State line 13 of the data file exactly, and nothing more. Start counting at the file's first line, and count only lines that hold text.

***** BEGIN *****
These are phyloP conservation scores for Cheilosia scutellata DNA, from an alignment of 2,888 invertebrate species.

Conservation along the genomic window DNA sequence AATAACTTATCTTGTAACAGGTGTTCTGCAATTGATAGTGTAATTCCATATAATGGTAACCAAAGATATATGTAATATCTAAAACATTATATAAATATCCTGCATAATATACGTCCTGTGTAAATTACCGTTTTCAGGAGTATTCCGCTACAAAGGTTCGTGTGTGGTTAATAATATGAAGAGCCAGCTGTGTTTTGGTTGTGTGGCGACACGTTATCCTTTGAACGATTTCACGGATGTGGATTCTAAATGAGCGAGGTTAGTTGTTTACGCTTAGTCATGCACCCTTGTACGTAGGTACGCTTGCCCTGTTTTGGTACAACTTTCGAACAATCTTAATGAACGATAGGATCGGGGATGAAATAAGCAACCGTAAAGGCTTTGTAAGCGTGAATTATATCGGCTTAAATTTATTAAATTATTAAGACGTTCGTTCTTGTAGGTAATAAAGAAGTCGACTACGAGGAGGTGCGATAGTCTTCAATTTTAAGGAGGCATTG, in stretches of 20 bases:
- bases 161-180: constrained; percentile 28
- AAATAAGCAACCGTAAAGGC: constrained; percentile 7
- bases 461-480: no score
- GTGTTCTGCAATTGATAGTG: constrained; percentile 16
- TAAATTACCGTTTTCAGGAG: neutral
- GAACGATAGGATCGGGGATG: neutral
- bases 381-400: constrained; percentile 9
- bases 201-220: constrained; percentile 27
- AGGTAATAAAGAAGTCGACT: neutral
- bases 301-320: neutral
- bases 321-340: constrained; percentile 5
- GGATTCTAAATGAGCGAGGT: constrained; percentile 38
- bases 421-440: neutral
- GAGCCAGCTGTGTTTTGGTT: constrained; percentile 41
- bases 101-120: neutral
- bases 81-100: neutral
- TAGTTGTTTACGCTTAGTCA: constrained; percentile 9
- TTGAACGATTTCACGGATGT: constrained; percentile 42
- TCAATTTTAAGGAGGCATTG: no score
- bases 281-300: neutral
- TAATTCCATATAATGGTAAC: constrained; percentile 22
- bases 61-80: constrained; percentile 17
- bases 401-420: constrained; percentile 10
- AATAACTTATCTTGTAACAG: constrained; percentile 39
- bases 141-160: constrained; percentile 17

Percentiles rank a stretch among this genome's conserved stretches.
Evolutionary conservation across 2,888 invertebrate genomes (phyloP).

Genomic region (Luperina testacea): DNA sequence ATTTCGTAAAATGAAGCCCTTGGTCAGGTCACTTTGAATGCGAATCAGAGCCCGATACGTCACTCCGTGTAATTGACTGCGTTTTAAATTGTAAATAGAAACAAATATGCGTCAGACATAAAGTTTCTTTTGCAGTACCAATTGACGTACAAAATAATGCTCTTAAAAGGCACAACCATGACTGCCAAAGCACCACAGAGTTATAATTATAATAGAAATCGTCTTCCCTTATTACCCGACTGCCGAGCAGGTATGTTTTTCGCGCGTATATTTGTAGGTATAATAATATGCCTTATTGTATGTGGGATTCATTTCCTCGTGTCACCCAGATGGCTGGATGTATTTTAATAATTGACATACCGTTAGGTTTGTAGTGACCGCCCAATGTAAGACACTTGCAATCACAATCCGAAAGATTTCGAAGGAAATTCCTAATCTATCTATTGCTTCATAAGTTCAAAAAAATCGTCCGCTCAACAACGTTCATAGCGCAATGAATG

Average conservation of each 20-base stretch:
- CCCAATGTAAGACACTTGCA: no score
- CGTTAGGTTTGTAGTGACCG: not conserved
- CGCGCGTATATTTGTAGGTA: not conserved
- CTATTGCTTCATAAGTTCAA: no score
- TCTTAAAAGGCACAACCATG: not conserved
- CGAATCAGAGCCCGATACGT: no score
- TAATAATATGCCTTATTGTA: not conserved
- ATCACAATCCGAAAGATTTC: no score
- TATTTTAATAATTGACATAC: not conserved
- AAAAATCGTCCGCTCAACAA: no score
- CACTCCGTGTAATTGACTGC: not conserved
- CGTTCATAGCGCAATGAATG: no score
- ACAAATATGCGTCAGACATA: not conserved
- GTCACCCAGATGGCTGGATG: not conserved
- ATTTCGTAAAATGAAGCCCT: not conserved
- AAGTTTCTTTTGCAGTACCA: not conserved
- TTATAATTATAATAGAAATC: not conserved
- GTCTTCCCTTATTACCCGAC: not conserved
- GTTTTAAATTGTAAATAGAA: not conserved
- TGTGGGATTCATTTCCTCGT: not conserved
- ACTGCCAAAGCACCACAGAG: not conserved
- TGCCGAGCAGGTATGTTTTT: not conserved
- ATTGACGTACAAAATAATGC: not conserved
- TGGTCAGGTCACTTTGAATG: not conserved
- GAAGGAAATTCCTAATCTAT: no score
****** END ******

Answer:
- bases 321-340: constrained; percentile 5